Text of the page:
Off-licence[edit]

Germany does not require any licenses for the production, wholesale, or retail sale of alcoholic beverages.[10][11]

Alcohol consumption in public[edit]

Public parties are prohibited nationally on Good Friday, and regionally on other holidays such as All Saints' Day. Buying alcohol remains possible at these times.

Beyond this, Germany has barely any restrictions on alcohol consumption in public. Exceptions are sometimes made in the context of highly controversial football (soccer) matches, where police executives may ban the sale of alcoholic drinks inside stadiums and deny entrance to drunk fans. In 2009, the private railway company Metronom, which operates in parts of Northern Germany, introduced a much-discussed complete ban on alcohol in its trains.[12]

Until recently, it was acceptable for employees in many fields of work (especially construction workers, gardeners, and the like) to consume medium quantities of alcohol during work hours. However, occupational safety legislation has since tightened down and has induced a significant decrease of alcohol consumption during work hours.[13]

See also[edit]

References[edit]

  1. ^ "Youth protection in public". Zentrum Bayern Familie und Soziales, Bayerisches Landesjugendamt. Retrieved December 17, 2012. 
  2. ^ Protection of Young Person Act
  3. ^ Korinth, Nadja (13 November 2007). "Attitudes to alcohol in Europe/Germany". BBC News. Retrieved 17 September 2013.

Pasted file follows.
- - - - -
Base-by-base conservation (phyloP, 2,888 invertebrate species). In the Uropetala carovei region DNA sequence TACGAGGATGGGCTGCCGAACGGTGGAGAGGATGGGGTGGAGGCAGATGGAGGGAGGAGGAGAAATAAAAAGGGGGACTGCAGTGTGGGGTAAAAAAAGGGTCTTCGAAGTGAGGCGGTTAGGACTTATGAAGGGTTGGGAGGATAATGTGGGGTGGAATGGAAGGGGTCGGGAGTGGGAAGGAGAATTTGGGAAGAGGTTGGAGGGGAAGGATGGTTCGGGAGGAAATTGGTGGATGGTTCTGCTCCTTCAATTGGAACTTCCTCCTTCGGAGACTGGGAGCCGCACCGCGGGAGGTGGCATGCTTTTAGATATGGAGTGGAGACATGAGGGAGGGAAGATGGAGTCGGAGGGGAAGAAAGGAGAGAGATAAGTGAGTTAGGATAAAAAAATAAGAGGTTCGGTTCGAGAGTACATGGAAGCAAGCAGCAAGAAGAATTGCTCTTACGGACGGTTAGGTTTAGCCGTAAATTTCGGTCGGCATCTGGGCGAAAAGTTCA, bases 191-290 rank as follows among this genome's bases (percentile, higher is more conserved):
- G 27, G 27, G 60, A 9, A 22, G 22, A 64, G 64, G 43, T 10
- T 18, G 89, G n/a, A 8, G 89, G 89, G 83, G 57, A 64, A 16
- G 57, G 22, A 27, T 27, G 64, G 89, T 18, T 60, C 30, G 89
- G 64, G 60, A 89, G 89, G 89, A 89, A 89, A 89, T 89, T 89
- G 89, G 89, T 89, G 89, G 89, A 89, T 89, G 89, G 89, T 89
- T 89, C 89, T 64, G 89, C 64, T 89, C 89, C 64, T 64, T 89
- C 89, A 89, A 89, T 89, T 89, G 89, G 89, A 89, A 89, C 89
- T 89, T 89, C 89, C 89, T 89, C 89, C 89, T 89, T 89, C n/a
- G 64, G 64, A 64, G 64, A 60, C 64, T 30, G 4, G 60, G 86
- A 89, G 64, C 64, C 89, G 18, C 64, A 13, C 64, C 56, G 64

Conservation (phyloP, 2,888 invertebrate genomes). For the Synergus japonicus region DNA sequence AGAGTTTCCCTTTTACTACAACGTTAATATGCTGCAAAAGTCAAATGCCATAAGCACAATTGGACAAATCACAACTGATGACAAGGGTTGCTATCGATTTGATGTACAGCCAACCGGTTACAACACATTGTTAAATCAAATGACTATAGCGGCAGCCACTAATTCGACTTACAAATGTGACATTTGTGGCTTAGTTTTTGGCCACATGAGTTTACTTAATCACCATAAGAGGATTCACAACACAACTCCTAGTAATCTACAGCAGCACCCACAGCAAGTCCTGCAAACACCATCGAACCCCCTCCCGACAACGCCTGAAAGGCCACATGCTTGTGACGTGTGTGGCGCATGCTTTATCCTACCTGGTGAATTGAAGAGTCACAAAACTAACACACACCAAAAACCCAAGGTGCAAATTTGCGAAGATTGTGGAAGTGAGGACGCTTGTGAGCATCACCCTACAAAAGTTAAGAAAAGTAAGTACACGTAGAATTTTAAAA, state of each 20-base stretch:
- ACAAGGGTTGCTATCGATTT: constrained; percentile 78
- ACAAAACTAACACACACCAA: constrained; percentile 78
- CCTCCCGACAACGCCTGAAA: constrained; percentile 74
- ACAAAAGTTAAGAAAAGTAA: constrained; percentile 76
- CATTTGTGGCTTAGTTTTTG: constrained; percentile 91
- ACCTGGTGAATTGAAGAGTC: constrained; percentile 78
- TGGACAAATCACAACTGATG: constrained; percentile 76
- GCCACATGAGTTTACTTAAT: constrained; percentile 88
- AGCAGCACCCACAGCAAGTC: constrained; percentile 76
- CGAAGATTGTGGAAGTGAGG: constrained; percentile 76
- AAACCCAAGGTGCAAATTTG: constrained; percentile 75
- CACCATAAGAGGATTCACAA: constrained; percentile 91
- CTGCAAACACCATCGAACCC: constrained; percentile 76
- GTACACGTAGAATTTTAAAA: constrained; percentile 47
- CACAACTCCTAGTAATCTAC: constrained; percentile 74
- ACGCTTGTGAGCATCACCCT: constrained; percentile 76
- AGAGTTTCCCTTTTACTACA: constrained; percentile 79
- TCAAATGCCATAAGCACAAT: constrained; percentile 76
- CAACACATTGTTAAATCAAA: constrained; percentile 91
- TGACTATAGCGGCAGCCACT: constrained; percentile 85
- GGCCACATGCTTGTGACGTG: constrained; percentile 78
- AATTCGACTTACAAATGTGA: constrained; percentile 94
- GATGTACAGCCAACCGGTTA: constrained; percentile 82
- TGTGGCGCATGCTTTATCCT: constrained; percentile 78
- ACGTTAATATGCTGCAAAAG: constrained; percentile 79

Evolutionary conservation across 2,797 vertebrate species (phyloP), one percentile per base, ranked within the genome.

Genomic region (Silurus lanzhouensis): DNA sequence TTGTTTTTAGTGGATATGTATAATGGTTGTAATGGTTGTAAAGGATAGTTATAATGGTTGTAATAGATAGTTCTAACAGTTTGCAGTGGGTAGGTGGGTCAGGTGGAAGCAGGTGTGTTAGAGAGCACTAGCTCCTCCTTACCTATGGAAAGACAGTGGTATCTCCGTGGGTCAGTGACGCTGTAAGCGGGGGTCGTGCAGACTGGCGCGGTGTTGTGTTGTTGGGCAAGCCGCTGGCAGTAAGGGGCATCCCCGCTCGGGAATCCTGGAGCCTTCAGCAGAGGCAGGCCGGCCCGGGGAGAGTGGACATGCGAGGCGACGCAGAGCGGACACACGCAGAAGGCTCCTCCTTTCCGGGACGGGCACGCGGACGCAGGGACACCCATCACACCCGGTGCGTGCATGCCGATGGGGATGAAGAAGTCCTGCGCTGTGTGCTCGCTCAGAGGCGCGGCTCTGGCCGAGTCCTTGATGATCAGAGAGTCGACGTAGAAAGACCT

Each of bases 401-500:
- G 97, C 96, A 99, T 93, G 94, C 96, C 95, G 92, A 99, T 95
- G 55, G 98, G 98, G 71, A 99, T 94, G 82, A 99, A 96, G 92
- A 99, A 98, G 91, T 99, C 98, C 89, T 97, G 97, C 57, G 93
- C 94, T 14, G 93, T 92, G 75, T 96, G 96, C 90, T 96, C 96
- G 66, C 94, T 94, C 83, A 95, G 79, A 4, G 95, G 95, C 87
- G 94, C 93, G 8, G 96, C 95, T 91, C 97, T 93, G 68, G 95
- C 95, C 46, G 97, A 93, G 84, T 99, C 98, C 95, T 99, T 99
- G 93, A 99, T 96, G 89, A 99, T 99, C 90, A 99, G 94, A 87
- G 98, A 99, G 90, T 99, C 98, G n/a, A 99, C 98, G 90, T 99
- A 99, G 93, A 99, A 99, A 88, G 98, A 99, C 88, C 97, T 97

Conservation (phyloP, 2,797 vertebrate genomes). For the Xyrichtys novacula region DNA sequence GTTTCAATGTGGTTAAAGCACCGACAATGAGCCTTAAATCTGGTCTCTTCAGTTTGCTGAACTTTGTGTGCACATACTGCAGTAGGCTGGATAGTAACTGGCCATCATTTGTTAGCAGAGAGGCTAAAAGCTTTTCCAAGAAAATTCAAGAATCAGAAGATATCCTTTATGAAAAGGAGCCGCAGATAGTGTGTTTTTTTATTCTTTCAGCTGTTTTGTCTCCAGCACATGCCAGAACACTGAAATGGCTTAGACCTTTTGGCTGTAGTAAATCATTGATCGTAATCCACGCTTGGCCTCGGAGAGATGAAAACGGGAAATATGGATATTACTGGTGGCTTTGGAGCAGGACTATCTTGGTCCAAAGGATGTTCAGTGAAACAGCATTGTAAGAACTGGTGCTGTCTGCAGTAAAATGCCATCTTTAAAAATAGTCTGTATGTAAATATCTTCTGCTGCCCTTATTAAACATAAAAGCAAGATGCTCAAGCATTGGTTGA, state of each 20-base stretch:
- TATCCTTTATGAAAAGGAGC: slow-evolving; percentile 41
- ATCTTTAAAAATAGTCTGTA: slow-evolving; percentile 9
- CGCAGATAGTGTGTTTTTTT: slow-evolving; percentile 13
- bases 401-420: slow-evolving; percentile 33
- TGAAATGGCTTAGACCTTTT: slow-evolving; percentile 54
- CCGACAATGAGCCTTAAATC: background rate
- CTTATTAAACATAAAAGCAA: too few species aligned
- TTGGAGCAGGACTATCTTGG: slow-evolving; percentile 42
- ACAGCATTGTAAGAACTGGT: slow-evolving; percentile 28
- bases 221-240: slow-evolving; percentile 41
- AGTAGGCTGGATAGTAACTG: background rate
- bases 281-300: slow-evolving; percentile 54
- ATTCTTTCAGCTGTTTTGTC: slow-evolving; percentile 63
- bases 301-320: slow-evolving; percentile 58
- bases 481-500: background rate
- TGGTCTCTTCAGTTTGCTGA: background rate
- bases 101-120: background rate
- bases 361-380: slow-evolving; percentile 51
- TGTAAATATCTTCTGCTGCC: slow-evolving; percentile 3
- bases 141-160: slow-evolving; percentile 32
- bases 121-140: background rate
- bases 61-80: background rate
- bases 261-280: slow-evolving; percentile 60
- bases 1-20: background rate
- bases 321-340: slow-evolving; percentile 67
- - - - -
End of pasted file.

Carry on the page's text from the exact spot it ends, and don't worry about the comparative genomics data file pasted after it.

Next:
4. ^ Springer, Axel. "In Baden-Württemberg gilt nachts Alkoholverbot". Die Welt. Retrieved 17 September 2013. 
  5. ^ Fines for violating the "Jugendschutzgsetz"
  6. ^ "Alcohol sales forbidden at night in Baden-Württemberg". Die Welt. Retrieved July 1, 2011. 
  7. ^ "§2 GastG". gesetze-im-internet.de. Bundesministerium der Justiz und für Verbraucherschutz (Federal Ministry of Justice and Consumer Protection). n.d. Retrieved 2014-10-26. 
  8. ^ "§3 GastG". gesetze-im-internet.de. Bundesministerium der Justiz und für Verbraucherschutz (Federal Ministry of Justice and Consumer Protection). n.d. Retrieved 2014-10-26. 
  9. ^ "§20 GastG". gesetze-im-internet.de. Bundesministerium der Justiz und für Verbraucherschutz (Federal Ministry of Justice and Consumer Protection). n.d. Retrieved 2014-10-26. 
  10. ^ "Country Profile: Germany". eurocare.org. Eurocare (European Alcohol Policy Alliance). n.d. Retrieved 2014-08-27. 
  11. ^ Österberg; Karlsson, Thomas, eds. (2003). "Alcohol Policies in EU Member States and Norway" (PDF). ec.europa.eu. European Commission. p. 197. Retrieved 2014-08-27.  |first1= missing |last1= in Authors list (help), p. 197
  12. ^ "Ban on alcohol: Metronom takes actions". kreiszeitung.de. Retrieved November 9, 2011. 
  13. ^ Corral, Antonio. "Use of alcohol and drugs at the workplace". European Working Conditions Observatory. Retrieved 19 September 2013.